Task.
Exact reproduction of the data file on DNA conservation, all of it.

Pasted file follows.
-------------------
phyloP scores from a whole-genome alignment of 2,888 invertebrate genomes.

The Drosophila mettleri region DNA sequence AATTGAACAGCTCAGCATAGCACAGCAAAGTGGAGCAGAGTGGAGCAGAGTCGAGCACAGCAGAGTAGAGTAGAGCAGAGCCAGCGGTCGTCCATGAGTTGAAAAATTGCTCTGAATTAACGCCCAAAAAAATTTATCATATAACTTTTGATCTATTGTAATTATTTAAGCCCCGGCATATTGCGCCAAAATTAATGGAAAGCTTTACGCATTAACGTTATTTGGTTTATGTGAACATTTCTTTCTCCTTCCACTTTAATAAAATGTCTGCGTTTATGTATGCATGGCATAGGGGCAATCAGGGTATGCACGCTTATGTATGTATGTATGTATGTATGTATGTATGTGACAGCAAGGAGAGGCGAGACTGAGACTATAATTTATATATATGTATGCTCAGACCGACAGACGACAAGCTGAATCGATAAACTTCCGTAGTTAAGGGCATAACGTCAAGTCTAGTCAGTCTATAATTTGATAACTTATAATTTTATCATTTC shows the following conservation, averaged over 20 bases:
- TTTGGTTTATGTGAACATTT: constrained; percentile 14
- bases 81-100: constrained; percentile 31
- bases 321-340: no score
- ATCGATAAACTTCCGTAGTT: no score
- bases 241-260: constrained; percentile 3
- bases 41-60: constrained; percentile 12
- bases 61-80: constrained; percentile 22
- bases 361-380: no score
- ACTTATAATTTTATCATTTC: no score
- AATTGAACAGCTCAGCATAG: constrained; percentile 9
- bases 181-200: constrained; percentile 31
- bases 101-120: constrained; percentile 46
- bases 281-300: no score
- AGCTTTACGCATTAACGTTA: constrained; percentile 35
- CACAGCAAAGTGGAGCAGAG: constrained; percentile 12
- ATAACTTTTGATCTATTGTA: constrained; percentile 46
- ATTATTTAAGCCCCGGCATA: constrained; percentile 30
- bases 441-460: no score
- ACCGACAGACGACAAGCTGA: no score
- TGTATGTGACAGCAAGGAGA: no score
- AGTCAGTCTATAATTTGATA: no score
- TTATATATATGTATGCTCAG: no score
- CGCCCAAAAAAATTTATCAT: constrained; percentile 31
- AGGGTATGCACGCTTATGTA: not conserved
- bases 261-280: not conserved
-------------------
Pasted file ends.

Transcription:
phyloP scores from a whole-genome alignment of 2,888 invertebrate genomes.

The Drosophila mettleri region DNA sequence AATTGAACAGCTCAGCATAGCACAGCAAAGTGGAGCAGAGTGGAGCAGAGTCGAGCACAGCAGAGTAGAGTAGAGCAGAGCCAGCGGTCGTCCATGAGTTGAAAAATTGCTCTGAATTAACGCCCAAAAAAATTTATCATATAACTTTTGATCTATTGTAATTATTTAAGCCCCGGCATATTGCGCCAAAATTAATGGAAAGCTTTACGCATTAACGTTATTTGGTTTATGTGAACATTTCTTTCTCCTTCCACTTTAATAAAATGTCTGCGTTTATGTATGCATGGCATAGGGGCAATCAGGGTATGCACGCTTATGTATGTATGTATGTATGTATGTATGTATGTGACAGCAAGGAGAGGCGAGACTGAGACTATAATTTATATATATGTATGCTCAGACCGACAGACGACAAGCTGAATCGATAAACTTCCGTAGTTAAGGGCATAACGTCAAGTCTAGTCAGTCTATAATTTGATAACTTATAATTTTATCATTTC shows the following conservation, averaged over 20 bases:
- TTTGGTTTATGTGAACATTT: constrained; percentile 14
- bases 81-100: constrained; percentile 31
- bases 321-340: no score
- ATCGATAAACTTCCGTAGTT: no score
- bases 241-260: constrained; percentile 3
- bases 41-60: constrained; percentile 12
- bases 61-80: constrained; percentile 22
- bases 361-380: no score
- ACTTATAATTTTATCATTTC: no score
- AATTGAACAGCTCAGCATAG: constrained; percentile 9
- bases 181-200: constrained; percentile 31
- bases 101-120: constrained; percentile 46
- bases 281-300: no score
- AGCTTTACGCATTAACGTTA: constrained; percentile 35
- CACAGCAAAGTGGAGCAGAG: constrained; percentile 12
- ATAACTTTTGATCTATTGTA: constrained; percentile 46
- ATTATTTAAGCCCCGGCATA: constrained; percentile 30
- bases 441-460: no score
- ACCGACAGACGACAAGCTGA: no score
- TGTATGTGACAGCAAGGAGA: no score
- AGTCAGTCTATAATTTGATA: no score
- TTATATATATGTATGCTCAG: no score
- CGCCCAAAAAAATTTATCAT: constrained; percentile 31
- AGGGTATGCACGCTTATGTA: not conserved
- bases 261-280: not conserved